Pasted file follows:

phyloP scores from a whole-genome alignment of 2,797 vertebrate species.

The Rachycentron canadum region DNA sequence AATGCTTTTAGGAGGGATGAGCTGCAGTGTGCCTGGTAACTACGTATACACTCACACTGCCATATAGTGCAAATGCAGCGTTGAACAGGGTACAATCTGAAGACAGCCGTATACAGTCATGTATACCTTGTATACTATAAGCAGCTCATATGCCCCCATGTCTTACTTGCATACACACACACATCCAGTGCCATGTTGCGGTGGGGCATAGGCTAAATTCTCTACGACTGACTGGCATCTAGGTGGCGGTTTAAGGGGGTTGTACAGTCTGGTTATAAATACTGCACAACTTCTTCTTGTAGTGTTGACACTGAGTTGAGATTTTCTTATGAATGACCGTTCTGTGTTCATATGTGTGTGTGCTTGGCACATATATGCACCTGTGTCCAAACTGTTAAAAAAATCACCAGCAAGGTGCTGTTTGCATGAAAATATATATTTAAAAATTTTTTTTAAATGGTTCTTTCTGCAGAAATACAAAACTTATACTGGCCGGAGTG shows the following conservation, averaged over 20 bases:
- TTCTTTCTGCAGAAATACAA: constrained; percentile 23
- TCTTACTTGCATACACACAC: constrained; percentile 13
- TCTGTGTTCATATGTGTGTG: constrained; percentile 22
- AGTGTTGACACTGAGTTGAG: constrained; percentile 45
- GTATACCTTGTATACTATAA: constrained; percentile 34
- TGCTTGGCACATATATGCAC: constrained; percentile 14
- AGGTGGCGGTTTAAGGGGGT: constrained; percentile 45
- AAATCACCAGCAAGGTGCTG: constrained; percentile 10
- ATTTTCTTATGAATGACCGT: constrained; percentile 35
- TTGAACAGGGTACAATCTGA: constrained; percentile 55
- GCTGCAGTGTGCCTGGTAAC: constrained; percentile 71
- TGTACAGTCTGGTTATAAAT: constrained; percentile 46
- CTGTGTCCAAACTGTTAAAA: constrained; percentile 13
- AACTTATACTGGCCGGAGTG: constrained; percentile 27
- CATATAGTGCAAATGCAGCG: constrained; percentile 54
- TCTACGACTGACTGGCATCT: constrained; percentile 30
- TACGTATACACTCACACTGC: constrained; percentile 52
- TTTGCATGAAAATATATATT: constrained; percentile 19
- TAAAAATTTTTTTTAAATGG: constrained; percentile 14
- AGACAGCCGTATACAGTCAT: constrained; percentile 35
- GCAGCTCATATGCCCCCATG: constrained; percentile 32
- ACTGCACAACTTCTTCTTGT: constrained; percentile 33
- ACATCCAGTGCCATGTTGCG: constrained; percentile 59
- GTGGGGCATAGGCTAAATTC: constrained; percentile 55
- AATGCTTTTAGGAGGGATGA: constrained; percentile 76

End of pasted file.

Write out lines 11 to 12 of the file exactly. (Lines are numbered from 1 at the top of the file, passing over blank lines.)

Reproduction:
- ATTTTCTTATGAATGACCGT: constrained; percentile 35
- TTGAACAGGGTACAATCTGA: constrained; percentile 55